S&P U.S. Treasury Bond Index: The S&P U.S. Treasury Bond Index is a broad, comprehensive, market-value weighted index that seeks to measure the performance of the U.S. Treasury Bond market.


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A portion of this material was developed and produced by FMG Suite to provide information on a topic that may be of interest. FMG Suite, LLC, is not affiliated with the named representative, broker-dealer, state- or SEC-registered investment advisory firm. The opinions expressed and material provided are for general information and should not be considered a solicitation for the purchase or sale of any security.

Index performance does not reflect the deduction of any fees and expenses, and if deducted, performance would be reduced. Indexes are unmanaged and investors are not able to invest directly into any index. Past performance cannot guarantee future results.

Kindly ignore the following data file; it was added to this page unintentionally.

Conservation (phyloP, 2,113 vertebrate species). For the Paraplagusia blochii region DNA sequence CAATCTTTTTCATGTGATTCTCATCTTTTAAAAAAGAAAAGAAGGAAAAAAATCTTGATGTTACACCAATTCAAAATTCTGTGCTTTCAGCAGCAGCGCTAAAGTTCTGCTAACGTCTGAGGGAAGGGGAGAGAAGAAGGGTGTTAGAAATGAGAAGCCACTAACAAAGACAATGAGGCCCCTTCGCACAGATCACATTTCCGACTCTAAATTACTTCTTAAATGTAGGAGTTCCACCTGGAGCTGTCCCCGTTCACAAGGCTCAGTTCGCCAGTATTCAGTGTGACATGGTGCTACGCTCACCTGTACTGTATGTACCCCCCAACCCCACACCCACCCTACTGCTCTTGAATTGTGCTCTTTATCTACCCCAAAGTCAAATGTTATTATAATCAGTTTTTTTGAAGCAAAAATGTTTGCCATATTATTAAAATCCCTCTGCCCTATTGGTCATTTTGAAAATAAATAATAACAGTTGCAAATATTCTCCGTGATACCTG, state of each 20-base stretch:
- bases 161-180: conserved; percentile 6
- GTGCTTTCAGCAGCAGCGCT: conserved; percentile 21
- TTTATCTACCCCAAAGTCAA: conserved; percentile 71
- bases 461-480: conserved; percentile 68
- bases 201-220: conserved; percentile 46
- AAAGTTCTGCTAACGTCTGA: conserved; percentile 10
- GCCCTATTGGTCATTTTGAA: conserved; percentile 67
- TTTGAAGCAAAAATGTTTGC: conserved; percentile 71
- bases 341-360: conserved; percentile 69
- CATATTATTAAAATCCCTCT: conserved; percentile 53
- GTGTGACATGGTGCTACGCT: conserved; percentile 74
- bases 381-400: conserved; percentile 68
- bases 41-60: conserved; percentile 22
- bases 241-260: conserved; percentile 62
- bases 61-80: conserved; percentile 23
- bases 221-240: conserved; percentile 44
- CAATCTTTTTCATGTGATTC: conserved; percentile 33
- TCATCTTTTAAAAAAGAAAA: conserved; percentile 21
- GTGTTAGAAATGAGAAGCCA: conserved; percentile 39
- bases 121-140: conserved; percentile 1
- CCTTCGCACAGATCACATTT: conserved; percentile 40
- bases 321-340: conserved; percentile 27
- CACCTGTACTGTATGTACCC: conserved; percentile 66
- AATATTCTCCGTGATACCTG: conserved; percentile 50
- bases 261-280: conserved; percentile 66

Investing involves risk, including the potential loss of principal. No investment strategy can guarantee a profit or protect again loss. In general, the bond market is volatile; bond prices rise when interest rates fall and vice versa. This effect is usually pronounced for longer-term securities. Any fixed-income security sold or redeemed prior to maturity may be subject to a substantial gain or loss. Vehicles that invest in lower-rated debt securities (commonly referred to as junk bonds or high-yield bonds) involve additional risks because of the lower credit quality of the securities in the portfolio. International investing involves special risks not present with U.S. investments due to factors such as increased volatility, currency fluctuation, and differences in auditing and other financial standards. These risks can be accentuated in emerging markets.